- David Corn
Washington Editor of The Nation magazine. He is also author of The Lies of George W. Bush: Mastering the Politics of Deception. He was at the 9-11 Commission hearings yesterday and is there again today.
We speak with Irish peace activist Michael Birmingham who has spent the last few nights in Sadr City, Baghdad where up to 100 Iraqis have died in clashes with U.S. troops since Sunday. [includes rush transcript]
- Michael Birmingham, Irish peace activist who is in Baghdad with Voices in the Wilderness. He has been in Iraq since October 2002.
AMY GOODMAN: This is Democracy Now!, the War and Peace Report. I’m Amy Goodman as we go live now to Baghdad with Michael Birmingham, Irish peace activist with "Voices in the Wilderness" has been in Iraq since October, 2002, and has been spending a good amount of time recently in Sadr City, where the Mehdi army is based. Can you tell us what it is like there and who the Mehdi army are?
MICHAEL BIRMINGHAM: Okay. Well, at the moment, in Sadr City, people are really terrified of what’s happening and what’s going to happen, and they — most people aren’t really sure exactly what’s going on around them, and they don’t know what to do. For instance, you know, we have seen — talked to people where — who are living, you know, at junctions where cars have been attacked by U.S. forces, the occupants killed, and most people — virtually everyone who we have talked to in those areas are saying that the people who were driving the cars were maybe taxi drivers who were working late at night or other people traveling around, and they didn’t know that they weren’t supposed to be on the streets. You know, for instance, I traveled quite a lot at night in taxis and even last night two of taxis that I had — I went out, I was driving around Sadr City late last night and inside and outside Sadr City, and people simply don’t know. I mean, they don’t drive their taxis sometimes during the day because you know, there’s so many problems with the streets blocked, they cannot make any money, so they choose to drive at night when it’s more dangerous because it’s the only way they can make a living. They haven’t been told they can’t drive at night. Now they’re wondering, there’s no actual official curfew there, but people have seen from the reports, certainly it seems to be substantial reports that people are getting shot. They’re just confused, and they’re scared. The children, you know, as I said — this week I stayed a few nights in two different houses in Sadr City. The children in both houses are terrified. You know, they want — one 8-year-old boy, his brother was shaking, and his brother said he’s scared. The young boy said to me, "No–I’m not scared of machine guns. They’re normal. I’m scared of the missiles." I mean, really this is what’s happening for people out there as the U.S. forces go on with their operations, in what they say are attacks on the Mehdi army, but it seems that a lot more people are getting caught in — and are getting the wrong end of their missiles, and gunfire.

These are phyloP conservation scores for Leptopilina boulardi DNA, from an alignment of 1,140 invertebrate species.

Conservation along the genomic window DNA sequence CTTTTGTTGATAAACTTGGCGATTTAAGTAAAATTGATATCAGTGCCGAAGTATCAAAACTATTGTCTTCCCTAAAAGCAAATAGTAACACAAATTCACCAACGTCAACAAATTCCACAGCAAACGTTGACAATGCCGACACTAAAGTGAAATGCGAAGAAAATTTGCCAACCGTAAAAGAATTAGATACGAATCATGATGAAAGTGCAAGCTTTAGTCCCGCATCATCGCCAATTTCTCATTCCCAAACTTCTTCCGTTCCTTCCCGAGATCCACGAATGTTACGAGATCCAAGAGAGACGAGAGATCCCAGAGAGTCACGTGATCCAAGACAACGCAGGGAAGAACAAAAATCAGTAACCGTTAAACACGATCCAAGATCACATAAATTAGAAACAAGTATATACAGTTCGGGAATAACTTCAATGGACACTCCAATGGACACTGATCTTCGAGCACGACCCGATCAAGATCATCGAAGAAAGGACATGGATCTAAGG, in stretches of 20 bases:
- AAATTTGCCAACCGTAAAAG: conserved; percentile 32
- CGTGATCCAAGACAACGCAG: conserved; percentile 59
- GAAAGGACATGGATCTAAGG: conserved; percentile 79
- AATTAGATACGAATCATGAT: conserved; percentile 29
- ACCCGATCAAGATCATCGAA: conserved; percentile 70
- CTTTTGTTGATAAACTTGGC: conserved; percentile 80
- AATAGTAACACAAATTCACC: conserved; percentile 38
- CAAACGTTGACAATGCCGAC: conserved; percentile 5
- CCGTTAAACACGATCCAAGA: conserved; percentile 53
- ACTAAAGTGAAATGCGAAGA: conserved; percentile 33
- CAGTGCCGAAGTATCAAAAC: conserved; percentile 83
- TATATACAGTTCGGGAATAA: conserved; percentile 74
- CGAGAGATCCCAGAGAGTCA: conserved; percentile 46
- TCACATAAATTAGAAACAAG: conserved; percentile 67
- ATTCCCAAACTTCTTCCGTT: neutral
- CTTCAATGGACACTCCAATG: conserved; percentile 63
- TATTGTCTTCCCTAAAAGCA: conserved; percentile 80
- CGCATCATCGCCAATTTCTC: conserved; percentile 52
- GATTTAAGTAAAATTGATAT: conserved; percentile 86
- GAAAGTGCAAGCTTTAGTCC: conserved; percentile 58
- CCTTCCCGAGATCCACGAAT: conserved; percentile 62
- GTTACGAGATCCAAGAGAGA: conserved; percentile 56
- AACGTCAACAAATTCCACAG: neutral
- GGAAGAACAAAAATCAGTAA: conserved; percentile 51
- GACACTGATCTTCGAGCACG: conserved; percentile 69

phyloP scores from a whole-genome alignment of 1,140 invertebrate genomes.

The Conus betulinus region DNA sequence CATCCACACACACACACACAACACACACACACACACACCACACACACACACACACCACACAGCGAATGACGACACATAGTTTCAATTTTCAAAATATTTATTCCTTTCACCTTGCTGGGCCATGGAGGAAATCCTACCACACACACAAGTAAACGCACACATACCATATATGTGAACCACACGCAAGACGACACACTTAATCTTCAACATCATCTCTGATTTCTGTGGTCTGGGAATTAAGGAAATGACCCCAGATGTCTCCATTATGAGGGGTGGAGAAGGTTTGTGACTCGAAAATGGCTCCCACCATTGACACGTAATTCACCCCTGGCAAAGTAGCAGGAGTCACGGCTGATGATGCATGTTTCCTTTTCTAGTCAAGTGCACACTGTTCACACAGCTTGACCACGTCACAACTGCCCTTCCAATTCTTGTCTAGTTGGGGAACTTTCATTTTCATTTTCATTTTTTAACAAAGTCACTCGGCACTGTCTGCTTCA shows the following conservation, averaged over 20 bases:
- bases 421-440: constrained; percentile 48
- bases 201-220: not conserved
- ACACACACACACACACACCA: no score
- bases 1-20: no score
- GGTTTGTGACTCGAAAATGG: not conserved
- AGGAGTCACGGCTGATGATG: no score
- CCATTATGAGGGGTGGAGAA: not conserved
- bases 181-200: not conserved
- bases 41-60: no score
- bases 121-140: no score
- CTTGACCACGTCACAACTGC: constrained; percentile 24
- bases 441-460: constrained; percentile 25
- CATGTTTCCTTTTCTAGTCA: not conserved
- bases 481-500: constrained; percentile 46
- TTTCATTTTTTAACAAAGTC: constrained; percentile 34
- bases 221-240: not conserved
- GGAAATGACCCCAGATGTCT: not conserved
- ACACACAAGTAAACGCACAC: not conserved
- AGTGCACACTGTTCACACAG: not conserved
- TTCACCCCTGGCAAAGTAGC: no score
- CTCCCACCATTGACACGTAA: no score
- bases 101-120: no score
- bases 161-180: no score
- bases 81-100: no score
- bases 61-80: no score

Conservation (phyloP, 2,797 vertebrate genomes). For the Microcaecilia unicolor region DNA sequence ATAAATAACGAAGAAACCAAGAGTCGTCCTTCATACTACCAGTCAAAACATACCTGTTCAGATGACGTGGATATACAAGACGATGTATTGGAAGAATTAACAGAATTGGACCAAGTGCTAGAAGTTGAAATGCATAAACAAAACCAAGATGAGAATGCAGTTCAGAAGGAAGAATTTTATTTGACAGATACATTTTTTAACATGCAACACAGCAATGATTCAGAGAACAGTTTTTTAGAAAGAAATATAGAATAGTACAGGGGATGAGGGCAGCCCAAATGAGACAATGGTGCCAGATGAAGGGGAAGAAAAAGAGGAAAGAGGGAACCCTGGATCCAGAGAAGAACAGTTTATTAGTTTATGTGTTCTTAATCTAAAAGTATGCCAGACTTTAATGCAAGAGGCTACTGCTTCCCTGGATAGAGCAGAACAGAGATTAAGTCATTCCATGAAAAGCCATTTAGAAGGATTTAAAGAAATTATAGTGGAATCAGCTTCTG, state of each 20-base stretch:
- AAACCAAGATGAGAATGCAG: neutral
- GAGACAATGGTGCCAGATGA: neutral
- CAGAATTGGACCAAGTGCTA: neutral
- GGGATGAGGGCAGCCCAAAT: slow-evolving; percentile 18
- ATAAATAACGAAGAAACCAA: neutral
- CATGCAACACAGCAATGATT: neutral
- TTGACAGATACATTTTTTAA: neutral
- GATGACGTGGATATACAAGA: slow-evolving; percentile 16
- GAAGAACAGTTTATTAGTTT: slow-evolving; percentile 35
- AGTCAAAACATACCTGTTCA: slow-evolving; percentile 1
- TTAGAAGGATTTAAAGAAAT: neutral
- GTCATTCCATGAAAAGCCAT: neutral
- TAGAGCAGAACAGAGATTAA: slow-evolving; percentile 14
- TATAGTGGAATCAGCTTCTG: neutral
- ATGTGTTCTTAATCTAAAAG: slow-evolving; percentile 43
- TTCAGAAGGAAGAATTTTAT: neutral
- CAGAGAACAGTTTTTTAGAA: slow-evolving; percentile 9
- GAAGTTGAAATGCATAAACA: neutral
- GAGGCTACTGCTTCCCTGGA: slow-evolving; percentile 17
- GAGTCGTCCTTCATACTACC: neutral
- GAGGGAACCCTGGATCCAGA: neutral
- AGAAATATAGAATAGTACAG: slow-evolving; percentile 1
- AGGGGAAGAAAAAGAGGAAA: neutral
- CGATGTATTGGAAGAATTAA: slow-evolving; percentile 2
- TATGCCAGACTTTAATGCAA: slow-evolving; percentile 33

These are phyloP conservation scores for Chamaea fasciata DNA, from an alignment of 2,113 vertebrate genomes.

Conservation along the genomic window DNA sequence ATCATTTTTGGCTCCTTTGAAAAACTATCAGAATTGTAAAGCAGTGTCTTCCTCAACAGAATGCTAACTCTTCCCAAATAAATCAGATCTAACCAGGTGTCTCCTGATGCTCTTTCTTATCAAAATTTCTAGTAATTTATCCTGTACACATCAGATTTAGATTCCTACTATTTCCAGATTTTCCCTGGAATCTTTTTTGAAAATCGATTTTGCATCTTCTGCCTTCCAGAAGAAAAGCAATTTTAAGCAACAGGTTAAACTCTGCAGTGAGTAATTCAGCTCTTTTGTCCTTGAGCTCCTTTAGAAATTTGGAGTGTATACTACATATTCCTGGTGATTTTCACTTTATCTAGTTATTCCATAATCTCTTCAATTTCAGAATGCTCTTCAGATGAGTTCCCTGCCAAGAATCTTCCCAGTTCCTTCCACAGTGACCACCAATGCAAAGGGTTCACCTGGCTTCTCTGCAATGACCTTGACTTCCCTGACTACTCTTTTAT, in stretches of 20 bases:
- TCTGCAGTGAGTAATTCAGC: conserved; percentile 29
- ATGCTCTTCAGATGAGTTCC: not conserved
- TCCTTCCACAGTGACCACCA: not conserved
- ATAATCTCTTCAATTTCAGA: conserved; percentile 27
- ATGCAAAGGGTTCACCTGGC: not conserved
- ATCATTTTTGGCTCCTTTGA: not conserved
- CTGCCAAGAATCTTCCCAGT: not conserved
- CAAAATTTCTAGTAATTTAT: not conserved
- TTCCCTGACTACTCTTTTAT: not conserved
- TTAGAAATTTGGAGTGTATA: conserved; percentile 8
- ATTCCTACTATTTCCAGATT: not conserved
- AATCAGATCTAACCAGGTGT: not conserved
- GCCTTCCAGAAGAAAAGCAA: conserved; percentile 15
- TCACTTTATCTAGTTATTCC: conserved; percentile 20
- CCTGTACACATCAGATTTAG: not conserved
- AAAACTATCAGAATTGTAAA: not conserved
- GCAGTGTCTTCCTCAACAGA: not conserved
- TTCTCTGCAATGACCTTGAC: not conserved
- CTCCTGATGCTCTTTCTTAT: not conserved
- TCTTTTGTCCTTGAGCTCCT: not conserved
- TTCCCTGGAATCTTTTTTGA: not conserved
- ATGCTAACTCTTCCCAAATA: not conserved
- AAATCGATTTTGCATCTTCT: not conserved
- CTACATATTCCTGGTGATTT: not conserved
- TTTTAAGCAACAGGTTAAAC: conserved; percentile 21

AMY GOODMAN: Michael Birmingham, coalition forces conducted what they called a precision raid in Baghdad’s mainly Shia neighborhood of Sadr City early today, destroying a building that the coalition forces say are a base of operations for the Mehdi army. U.S. Defense Secretary Donald Rumsfeld said the coalition faces a "test of will" in Iraq and warned "the future of the Iraqi people is at stake." U.S. officials also saying that Sadr can only muster up a few hundred men. Can you respond?
MICHAEL BIRMINGHAM: Yeah. Well, you know, if you drive around Sadr City, you walk around Sadr City, you see posters everywhere. You know, you couldn’t — I mean other than having lived in Iraq before the war, and seeing the amount of posters of Saddam Hussein, it would be almost difficult to imagine how many posters there are of Muqtada Sadr, and not just in Sadr City, in Shia neighborhoods all over Baghdad. I haven’t been down south for a few weeks, but they’re certainly also in the mostly Shia cells of Iraq. There’s a considerable number of people who are — you know, what’s actually quite common is for people to — is for people to say that they either support — they either support Muqtada, they may say they don’t support him, but they support Ayatollah Ali Sistani, the other senior religious leader here for the Shia, the most senior religious leader here for the Shia — but they will say they condemn the attacks which have been happening in recent times. It’s quite — it’s quite not very sustainable for Donald Rumsfeld to try to assert there’s just a few hundred, and, you know, the Mehdi army has been — people can see with their own eyes that they have been conducting exercises — not with guns, mainly marching and — because it’s a religious festival here at the moment for 40 days, and they’re often seen on the streets. We know they are well armed.
AMY GOODMAN: Michael Birmingham speaking to us from Baghdad in Iraq with "Voices in the Wilderness," has been in Iraq for more than a year.